Sunday, 6 July 2014


We have good quality standing hay ready for the right person to cut, bale, take away.  Price to be negotiated. So reads our ad.

Having hay cut can be tricky.  On one hand, with cash cropping becoming a more appealing use of land than grass (for some people), hay is said to be in high demand because fewer properties are growing it and, if they are, bothering to keep it healthy and uncontaminated by chemicals.  On the other hand, it can be really hard to find someone who can cut and bale on terms that are reasonable to the grower.  This is understandable to some extent - it is a pain having to bring a tractor out, spend hours riding up and down like a Zamboni on an enormous rink, bale, load, haul away at a lumbering speed and have a train of cars trying to pass you.

Our farm sign is up amidst that hay, and our fields, hidden behind alfalfa and clover, are producing a lot of vegetables.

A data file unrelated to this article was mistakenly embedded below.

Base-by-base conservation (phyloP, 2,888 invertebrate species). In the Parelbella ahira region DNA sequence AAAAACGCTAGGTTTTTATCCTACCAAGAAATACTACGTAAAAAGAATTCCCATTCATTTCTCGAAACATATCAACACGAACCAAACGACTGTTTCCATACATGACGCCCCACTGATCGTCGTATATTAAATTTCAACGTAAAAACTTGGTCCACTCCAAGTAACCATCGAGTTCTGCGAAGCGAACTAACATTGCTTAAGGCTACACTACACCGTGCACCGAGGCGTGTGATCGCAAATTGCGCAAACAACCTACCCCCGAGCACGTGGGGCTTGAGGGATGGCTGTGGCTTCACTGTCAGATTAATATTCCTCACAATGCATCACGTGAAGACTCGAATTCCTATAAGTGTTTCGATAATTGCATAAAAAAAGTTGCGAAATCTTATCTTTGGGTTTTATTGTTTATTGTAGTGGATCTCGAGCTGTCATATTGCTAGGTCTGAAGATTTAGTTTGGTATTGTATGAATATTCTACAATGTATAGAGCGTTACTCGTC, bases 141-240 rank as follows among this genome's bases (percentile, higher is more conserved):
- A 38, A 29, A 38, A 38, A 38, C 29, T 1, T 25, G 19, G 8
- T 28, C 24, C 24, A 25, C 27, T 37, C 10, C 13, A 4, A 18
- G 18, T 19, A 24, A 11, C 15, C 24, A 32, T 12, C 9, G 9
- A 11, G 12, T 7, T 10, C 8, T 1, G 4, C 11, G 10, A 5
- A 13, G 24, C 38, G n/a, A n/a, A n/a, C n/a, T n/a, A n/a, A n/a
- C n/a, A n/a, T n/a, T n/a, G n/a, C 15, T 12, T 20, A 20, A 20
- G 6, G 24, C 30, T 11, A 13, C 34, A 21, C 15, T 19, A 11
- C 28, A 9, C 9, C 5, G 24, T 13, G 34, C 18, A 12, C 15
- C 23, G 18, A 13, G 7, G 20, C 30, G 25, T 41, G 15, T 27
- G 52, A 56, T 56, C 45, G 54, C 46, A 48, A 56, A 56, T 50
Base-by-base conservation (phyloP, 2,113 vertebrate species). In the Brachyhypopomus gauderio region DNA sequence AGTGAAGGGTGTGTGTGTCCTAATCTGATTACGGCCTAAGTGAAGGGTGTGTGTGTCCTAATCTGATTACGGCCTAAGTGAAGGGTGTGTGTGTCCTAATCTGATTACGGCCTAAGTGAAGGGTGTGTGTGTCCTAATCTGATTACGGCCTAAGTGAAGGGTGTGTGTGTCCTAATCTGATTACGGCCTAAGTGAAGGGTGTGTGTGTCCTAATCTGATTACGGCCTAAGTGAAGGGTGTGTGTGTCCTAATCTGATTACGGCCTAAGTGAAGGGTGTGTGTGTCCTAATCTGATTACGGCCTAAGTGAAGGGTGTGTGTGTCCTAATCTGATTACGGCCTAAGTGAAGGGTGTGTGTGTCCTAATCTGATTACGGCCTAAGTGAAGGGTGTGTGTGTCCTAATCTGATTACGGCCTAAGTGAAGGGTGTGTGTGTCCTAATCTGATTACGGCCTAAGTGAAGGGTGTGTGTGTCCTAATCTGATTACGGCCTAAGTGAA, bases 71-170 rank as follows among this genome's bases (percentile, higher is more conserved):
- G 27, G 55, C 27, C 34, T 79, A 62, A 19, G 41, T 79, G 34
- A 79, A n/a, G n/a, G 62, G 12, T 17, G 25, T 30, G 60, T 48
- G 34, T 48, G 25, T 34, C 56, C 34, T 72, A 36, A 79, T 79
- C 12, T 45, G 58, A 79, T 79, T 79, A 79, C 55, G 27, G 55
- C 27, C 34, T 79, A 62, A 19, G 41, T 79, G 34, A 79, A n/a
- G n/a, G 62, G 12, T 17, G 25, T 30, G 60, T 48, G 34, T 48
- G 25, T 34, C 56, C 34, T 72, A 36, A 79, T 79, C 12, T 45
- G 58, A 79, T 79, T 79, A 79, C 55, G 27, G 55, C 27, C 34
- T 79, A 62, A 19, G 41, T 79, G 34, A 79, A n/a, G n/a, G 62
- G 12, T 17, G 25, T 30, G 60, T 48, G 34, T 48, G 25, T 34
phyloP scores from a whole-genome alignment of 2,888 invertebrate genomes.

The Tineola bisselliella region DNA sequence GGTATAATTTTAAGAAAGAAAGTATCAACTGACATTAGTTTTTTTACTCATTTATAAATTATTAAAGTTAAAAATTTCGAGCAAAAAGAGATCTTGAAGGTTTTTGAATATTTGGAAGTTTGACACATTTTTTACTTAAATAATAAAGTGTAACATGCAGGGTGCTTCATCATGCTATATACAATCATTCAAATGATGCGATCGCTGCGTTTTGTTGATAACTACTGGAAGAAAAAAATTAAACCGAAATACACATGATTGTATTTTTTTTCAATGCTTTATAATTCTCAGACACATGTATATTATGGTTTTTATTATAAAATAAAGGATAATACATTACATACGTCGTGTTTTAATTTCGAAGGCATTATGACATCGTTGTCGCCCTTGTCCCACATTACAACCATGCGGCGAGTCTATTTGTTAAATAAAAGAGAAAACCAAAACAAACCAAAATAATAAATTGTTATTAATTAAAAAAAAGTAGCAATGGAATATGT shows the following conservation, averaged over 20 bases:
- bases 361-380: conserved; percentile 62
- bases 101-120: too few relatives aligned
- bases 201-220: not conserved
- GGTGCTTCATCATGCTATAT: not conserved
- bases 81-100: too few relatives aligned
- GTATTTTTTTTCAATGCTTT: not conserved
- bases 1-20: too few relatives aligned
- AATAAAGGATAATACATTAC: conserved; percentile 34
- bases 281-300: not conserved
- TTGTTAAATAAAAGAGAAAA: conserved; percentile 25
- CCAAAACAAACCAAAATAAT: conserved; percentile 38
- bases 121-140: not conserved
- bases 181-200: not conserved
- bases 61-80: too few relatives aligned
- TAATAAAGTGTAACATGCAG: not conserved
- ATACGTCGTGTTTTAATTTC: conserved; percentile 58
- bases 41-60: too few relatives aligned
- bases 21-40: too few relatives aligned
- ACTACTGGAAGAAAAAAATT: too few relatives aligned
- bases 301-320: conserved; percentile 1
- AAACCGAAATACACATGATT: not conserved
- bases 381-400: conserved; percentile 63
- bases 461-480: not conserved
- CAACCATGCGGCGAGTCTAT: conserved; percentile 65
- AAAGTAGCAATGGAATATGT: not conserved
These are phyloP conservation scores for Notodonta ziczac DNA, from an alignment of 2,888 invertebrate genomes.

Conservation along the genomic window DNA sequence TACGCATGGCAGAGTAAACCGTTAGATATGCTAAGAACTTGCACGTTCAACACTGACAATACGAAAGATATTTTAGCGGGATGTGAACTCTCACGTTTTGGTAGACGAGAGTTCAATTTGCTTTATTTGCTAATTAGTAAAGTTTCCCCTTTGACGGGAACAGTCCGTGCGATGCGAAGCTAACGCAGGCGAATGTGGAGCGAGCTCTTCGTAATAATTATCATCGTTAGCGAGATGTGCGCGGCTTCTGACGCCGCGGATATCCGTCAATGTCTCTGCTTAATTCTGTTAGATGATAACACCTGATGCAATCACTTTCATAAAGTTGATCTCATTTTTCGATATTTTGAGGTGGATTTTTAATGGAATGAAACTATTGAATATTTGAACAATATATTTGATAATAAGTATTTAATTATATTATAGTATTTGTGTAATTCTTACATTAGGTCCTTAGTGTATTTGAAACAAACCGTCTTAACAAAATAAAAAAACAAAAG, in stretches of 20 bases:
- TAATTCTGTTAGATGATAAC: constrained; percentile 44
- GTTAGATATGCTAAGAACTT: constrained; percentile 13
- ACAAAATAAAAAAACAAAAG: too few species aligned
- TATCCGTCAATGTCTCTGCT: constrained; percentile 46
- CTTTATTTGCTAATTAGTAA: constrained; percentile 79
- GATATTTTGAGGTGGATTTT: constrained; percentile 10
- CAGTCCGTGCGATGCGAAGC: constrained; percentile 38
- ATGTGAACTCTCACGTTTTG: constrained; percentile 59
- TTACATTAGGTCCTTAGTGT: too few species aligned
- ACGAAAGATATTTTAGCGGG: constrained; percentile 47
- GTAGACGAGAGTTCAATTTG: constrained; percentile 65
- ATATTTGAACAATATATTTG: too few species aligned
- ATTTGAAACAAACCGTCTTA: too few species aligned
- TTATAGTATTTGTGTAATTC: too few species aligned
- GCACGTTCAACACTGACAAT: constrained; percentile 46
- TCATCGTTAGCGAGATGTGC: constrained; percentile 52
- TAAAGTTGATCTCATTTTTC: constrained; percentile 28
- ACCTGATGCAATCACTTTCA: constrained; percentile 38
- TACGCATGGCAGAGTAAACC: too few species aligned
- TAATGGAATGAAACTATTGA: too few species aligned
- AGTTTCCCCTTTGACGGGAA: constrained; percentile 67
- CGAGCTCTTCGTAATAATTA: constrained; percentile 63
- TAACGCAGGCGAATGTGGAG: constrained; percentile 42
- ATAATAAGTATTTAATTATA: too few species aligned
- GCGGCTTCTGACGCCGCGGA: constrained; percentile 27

You may be wondering how our dim sum sales are.  Word seems to be spreading because it is a unique product, it tastes good, and we use good ingredients.  Yes, that's part of what is bringing in more and more sales each week.  But sometimes people come because, driving back to Toronto or Ottawa or Syracuse from a weekend at the cottage, they notice a handpainted sandwich board along the highway that reads:

Dim Sum
Egg - Pork

And they think to themselves:  "Did I just see that?  In Murvale?"  And they turn around and check again.  "Yep, it says Dim Sum."  And they drive up the laneway, park, roll down the window, and ask with some hesitation, "Hi, you guys sell Dim Sum?"

I'm glad we have added some variety to our area, and something a bit improbable.  I hope it's refreshing like a gourmet chip truck that sells beet and goat cheese salads and brisket (Harrowsmith has one) or clean, well-lighted washrooms with well-stocked soap and handtowels in a dusty service station (Harrowsmith has one of these as well).

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